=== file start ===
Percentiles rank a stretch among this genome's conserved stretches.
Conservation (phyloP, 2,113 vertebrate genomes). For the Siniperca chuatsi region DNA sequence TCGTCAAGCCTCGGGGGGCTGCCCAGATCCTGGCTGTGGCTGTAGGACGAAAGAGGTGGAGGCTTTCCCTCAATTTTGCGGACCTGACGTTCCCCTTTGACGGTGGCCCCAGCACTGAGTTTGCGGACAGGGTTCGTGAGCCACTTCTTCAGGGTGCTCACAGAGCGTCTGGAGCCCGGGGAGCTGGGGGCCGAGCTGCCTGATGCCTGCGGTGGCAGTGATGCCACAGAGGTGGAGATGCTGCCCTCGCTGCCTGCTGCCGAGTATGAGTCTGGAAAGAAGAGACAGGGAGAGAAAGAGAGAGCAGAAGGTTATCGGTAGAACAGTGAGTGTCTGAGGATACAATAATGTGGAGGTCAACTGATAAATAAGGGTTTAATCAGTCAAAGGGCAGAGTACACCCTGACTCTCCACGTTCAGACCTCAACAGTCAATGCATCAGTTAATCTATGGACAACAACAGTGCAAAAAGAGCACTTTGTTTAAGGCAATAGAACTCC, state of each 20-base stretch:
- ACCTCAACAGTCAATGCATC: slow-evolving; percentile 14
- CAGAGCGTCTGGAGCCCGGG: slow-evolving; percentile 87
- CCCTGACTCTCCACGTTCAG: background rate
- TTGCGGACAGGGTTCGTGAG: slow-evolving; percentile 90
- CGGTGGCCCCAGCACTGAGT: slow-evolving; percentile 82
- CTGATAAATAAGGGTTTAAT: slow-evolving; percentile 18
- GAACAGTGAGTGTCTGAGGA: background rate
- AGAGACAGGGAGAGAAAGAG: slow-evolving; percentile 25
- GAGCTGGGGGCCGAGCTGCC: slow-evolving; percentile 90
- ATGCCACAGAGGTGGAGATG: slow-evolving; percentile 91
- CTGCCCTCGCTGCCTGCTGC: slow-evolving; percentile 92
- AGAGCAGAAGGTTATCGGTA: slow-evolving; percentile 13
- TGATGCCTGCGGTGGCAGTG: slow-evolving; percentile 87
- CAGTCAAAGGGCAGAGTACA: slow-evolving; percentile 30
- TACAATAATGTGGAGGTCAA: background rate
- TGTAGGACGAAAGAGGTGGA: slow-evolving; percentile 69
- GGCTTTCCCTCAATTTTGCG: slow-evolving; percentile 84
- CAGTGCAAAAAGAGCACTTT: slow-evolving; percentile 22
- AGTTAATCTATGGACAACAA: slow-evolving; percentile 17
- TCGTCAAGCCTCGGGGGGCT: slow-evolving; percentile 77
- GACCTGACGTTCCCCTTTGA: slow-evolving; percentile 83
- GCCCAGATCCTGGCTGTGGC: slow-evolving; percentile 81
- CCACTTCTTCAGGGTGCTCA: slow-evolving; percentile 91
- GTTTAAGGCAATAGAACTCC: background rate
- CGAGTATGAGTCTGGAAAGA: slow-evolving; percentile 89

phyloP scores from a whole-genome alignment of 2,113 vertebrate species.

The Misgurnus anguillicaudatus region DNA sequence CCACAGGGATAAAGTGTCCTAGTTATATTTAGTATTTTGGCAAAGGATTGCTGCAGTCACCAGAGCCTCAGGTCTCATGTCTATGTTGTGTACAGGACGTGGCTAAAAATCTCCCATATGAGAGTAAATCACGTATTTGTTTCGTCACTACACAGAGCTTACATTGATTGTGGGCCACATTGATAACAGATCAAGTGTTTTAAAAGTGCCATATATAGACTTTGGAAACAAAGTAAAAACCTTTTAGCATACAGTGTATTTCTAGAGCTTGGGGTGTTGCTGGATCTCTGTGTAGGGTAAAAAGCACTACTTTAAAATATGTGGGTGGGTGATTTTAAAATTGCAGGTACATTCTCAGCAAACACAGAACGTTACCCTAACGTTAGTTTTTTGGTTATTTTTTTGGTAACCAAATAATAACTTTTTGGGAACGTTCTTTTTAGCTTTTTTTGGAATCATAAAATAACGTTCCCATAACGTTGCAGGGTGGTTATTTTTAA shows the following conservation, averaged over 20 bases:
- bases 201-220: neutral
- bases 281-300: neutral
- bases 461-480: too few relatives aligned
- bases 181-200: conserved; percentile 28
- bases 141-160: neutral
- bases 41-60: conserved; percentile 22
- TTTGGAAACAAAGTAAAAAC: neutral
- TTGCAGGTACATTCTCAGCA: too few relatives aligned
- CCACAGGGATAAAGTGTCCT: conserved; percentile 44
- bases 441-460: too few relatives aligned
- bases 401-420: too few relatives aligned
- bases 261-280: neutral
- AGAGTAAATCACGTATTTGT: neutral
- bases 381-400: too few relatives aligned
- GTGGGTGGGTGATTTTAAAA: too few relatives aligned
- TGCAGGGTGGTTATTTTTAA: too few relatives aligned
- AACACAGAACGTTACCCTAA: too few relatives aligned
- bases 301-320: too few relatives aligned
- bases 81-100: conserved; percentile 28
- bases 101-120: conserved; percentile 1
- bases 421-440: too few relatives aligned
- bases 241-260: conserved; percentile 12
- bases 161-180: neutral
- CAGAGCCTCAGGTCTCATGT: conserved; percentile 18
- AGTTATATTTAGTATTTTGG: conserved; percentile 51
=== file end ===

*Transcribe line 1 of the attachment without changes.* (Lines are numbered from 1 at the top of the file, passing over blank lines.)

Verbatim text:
Percentiles rank a stretch among this genome's conserved stretches.